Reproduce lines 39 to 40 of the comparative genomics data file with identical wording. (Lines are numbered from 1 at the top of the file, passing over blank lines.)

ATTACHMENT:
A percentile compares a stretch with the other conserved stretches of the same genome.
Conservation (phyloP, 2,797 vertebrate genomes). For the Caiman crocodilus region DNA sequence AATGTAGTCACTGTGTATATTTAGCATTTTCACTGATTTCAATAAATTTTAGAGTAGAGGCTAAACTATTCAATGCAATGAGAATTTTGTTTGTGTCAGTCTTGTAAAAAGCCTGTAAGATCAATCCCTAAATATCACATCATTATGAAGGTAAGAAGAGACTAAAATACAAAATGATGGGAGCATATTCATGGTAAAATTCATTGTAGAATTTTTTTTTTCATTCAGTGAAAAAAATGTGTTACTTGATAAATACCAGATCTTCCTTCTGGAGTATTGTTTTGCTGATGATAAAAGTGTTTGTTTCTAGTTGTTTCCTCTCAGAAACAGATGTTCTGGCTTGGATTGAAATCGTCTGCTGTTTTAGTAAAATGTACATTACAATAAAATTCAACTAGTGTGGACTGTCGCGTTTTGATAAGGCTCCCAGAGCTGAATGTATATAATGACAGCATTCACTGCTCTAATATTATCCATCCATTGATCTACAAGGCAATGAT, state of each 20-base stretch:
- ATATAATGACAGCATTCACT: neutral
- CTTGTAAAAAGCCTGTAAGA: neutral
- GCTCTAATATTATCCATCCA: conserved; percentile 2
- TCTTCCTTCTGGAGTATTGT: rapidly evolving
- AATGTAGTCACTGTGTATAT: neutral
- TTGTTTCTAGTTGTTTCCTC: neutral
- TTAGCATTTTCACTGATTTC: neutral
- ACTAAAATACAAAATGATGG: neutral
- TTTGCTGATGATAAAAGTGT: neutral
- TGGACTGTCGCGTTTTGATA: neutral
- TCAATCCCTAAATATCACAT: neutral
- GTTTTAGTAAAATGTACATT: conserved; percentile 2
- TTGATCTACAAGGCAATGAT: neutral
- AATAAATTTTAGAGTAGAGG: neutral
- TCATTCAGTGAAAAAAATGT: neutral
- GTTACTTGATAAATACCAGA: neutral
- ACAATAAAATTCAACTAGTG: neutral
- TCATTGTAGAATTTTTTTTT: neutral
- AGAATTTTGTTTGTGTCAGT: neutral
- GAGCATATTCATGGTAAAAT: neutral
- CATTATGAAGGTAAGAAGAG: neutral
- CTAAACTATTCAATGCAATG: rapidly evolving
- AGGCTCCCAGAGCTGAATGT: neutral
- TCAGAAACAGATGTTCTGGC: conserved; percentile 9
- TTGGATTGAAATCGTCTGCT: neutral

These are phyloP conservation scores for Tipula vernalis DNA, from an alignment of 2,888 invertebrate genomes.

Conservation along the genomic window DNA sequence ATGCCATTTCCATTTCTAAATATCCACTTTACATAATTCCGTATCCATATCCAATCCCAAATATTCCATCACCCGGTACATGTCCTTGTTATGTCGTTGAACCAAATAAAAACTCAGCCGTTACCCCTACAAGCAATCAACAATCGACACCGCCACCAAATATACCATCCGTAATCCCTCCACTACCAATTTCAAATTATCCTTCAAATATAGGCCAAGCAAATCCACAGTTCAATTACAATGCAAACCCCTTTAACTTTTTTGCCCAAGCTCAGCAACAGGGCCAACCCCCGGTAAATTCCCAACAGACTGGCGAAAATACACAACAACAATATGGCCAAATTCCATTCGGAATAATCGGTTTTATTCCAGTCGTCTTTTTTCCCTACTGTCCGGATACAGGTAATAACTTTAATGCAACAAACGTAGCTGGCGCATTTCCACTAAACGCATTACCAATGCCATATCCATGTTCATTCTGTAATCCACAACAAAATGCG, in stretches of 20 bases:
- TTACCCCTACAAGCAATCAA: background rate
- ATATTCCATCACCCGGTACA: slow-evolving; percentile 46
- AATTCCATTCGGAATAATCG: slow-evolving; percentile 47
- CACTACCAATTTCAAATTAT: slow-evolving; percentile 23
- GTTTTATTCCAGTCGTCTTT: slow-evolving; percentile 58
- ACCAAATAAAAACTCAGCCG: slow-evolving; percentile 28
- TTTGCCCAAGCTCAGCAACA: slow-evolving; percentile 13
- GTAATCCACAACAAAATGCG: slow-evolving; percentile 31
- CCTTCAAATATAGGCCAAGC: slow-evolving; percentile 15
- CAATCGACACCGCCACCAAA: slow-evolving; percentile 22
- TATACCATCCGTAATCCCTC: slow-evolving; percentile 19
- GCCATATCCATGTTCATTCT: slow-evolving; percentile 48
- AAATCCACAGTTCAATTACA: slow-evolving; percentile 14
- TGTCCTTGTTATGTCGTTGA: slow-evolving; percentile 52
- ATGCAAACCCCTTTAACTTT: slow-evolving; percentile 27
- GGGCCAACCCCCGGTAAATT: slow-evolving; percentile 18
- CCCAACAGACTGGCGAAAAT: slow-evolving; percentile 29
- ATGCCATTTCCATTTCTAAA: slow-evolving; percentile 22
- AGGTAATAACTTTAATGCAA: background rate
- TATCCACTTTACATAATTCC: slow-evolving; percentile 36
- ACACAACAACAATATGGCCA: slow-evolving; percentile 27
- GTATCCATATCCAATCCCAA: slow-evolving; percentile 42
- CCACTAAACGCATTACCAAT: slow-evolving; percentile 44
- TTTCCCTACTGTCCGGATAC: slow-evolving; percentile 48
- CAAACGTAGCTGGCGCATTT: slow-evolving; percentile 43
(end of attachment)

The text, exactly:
- CAATCGACACCGCCACCAAA: slow-evolving; percentile 22
- TATACCATCCGTAATCCCTC: slow-evolving; percentile 19